Lucian of Samosata, 120-180 CE

Biographical note

Assyrian rhetorician, and satirist who wrote in the Greek language. He is noted for his witty and scoffing nature.

Lucian almost certainly did not write all the more than eighty works attributed to him — declamations, essays both laudatory and sarcastic, satiric epigrams, and comic dialogues and symposia with a satirical cast, studded with quotations in alarming contexts and allusions set in an unusual light, designed to be surprising and provocative. His name added luster to any entertaining and sarcastic essay: over 150 surviving manuscripts attest to his continued popularity. The first printed edition of a selection of his works was issued at Florence in 1499. His best known works are A True Story (a romance, patently not "true" at all, which he admits in his introduction to the story), and Dialogues of the Gods (Θεῶν διάλογοι) and Dialogues of the Dead (Νεκρικοί Διάλογοι).

Lucian was also one of the first novelists in occidental civilization. In A True Story, a fictional narrative work written in prose, he parodied some fantastic tales told by Homer in the Odyssey and some feeble fantasies that were popular in his time. He anticipated "modern" fictional themes like voyages to the moon and Venus, extraterrestrial life and wars between planets centuries before Jules Verne and H. G. Wells. His novel is widely regarded as an early, if not the earliest science fiction work.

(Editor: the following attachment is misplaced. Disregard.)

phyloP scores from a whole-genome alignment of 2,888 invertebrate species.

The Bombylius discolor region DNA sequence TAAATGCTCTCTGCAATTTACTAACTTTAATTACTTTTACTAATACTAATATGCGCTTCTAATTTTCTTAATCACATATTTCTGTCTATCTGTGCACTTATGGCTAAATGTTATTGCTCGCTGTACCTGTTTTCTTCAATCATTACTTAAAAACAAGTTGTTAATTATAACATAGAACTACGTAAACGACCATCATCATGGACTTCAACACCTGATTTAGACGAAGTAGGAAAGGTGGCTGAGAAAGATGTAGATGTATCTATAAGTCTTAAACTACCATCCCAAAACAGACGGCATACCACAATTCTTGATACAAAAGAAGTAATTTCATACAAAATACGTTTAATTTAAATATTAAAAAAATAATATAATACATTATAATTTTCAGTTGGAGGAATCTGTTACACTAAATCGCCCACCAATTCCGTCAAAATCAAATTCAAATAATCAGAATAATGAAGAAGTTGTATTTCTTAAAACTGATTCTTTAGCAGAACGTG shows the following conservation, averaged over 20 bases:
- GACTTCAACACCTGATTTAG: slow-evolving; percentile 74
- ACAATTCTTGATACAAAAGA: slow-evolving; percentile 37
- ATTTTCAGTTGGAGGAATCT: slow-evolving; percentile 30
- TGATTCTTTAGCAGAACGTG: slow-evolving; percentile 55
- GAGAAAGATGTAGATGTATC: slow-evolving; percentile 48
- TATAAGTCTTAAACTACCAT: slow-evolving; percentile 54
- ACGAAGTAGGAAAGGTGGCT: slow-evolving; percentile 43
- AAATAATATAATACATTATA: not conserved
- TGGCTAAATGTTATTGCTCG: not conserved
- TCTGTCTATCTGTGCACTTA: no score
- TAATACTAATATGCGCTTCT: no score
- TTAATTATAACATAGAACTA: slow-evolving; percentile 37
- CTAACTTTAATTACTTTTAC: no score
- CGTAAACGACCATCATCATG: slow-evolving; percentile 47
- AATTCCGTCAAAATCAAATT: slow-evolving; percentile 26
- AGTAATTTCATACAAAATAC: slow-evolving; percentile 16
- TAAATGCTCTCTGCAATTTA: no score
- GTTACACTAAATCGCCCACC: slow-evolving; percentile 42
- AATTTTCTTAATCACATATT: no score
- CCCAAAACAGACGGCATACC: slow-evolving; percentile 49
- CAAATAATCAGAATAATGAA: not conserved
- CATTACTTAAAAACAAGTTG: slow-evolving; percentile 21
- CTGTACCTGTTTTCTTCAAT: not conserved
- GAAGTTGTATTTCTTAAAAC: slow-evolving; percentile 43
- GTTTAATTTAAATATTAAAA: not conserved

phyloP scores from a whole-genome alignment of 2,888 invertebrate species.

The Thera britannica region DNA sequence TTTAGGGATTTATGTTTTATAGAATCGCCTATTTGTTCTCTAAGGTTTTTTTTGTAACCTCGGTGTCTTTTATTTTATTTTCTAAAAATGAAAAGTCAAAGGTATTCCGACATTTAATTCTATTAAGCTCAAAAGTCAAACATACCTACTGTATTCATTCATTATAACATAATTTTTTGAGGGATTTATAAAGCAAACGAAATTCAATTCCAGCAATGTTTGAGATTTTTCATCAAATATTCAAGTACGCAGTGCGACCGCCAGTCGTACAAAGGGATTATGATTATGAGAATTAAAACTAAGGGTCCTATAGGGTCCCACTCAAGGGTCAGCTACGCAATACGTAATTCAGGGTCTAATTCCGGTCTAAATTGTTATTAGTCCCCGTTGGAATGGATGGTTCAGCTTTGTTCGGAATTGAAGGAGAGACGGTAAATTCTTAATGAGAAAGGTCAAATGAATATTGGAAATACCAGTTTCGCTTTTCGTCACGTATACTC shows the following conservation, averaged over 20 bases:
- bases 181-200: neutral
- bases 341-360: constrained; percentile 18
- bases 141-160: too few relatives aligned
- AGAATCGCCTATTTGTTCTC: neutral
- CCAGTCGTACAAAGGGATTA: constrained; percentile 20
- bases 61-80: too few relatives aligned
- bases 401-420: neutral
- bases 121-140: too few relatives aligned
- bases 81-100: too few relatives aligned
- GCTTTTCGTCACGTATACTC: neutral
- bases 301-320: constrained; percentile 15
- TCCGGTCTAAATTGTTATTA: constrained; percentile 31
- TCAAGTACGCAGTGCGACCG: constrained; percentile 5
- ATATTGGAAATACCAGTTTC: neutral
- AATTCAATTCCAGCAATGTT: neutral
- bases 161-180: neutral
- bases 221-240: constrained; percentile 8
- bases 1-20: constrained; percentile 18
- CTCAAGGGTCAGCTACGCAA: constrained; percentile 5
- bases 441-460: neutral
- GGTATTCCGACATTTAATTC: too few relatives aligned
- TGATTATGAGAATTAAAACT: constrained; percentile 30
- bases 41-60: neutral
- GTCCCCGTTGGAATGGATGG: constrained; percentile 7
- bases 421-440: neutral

Lucian also wrote a satire called The Passing of Peregrinus, in which the lead character, Peregrinus Proteus, takes advantage of the generosity and gullibility of Christians. This is one of the earliest surviving pagan perceptions of Christianity. His Philopseudes (Φιλοψευδής ἤ Ἀπιστῶν "Lover of Lies or Cheater") is a frame story which includes the original version of "The Sorcerer's Apprentice".

In his Symposium (Συμπόσιον), far from Plato's discourse, the diners get drunk, tell smutty tales and behave badly.

Lucian is also the presumed author of Macrobii (Μακρόβιοι) "long-livers" which is devoted to longevity. He gives some mythical examples like that of Nestor who lived three centuries or Tiresias the blind seer of Thebes who lived 600 years. Most of the examples are normal lives (80-100 yrs). He tells his readers about the Seres (Chinese) who live 300 years. He also gives some advice concerning food intake and moderation in general.

The Amores and the Ass, transmitted among the works of Lucian, are usually not considered genuine works of Lucian and are normally cited under the name of Pseudo-Lucian. There is also debate over the authorship of De Dea Syria ("On the Syrian goddess").

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